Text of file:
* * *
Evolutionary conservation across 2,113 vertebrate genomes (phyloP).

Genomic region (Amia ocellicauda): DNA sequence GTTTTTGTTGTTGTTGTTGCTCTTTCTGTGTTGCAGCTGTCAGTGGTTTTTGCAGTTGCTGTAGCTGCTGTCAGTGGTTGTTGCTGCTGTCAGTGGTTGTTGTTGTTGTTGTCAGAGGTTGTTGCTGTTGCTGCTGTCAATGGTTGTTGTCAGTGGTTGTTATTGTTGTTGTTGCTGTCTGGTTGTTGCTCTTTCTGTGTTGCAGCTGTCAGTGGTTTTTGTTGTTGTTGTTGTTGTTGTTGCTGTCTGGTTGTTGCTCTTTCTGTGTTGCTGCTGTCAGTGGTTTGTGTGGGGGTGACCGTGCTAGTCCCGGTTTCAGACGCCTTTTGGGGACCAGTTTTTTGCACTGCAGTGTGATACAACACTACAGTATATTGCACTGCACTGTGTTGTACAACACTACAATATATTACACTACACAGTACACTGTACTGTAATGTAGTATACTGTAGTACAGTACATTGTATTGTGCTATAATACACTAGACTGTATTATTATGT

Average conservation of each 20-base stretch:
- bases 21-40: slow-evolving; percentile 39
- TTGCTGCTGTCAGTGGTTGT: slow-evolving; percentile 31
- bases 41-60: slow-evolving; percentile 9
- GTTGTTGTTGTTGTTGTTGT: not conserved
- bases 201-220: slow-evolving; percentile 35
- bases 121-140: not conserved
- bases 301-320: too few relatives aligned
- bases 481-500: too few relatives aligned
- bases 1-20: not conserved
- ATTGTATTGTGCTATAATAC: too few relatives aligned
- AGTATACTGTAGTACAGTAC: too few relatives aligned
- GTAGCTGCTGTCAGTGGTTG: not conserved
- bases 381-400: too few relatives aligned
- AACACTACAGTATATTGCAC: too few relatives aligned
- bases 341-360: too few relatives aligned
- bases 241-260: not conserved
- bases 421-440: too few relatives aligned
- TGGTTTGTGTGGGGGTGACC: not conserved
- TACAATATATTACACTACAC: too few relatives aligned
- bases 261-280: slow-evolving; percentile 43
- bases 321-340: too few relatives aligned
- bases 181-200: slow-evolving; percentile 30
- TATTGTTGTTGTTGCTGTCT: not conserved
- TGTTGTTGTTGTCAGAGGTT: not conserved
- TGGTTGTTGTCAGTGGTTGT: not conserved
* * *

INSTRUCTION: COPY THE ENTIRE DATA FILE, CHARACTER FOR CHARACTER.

Evolutionary conservation across 2,113 vertebrate genomes (phyloP).

Genomic region (Amia ocellicauda): DNA sequence GTTTTTGTTGTTGTTGTTGCTCTTTCTGTGTTGCAGCTGTCAGTGGTTTTTGCAGTTGCTGTAGCTGCTGTCAGTGGTTGTTGCTGCTGTCAGTGGTTGTTGTTGTTGTTGTCAGAGGTTGTTGCTGTTGCTGCTGTCAATGGTTGTTGTCAGTGGTTGTTATTGTTGTTGTTGCTGTCTGGTTGTTGCTCTTTCTGTGTTGCAGCTGTCAGTGGTTTTTGTTGTTGTTGTTGTTGTTGTTGCTGTCTGGTTGTTGCTCTTTCTGTGTTGCTGCTGTCAGTGGTTTGTGTGGGGGTGACCGTGCTAGTCCCGGTTTCAGACGCCTTTTGGGGACCAGTTTTTTGCACTGCAGTGTGATACAACACTACAGTATATTGCACTGCACTGTGTTGTACAACACTACAATATATTACACTACACAGTACACTGTACTGTAATGTAGTATACTGTAGTACAGTACATTGTATTGTGCTATAATACACTAGACTGTATTATTATGT

Average conservation of each 20-base stretch:
- bases 21-40: slow-evolving; percentile 39
- TTGCTGCTGTCAGTGGTTGT: slow-evolving; percentile 31
- bases 41-60: slow-evolving; percentile 9
- GTTGTTGTTGTTGTTGTTGT: not conserved
- bases 201-220: slow-evolving; percentile 35
- bases 121-140: not conserved
- bases 301-320: too few relatives aligned
- bases 481-500: too few relatives aligned
- bases 1-20: not conserved
- ATTGTATTGTGCTATAATAC: too few relatives aligned
- AGTATACTGTAGTACAGTAC: too few relatives aligned
- GTAGCTGCTGTCAGTGGTTG: not conserved
- bases 381-400: too few relatives aligned
- AACACTACAGTATATTGCAC: too few relatives aligned
- bases 341-360: too few relatives aligned
- bases 241-260: not conserved
- bases 421-440: too few relatives aligned
- TGGTTTGTGTGGGGGTGACC: not conserved
- TACAATATATTACACTACAC: too few relatives aligned
- bases 261-280: slow-evolving; percentile 43
- bases 321-340: too few relatives aligned
- bases 181-200: slow-evolving; percentile 30
- TATTGTTGTTGTTGCTGTCT: not conserved
- TGTTGTTGTTGTCAGAGGTT: not conserved
- TGGTTGTTGTCAGTGGTTGT: not conserved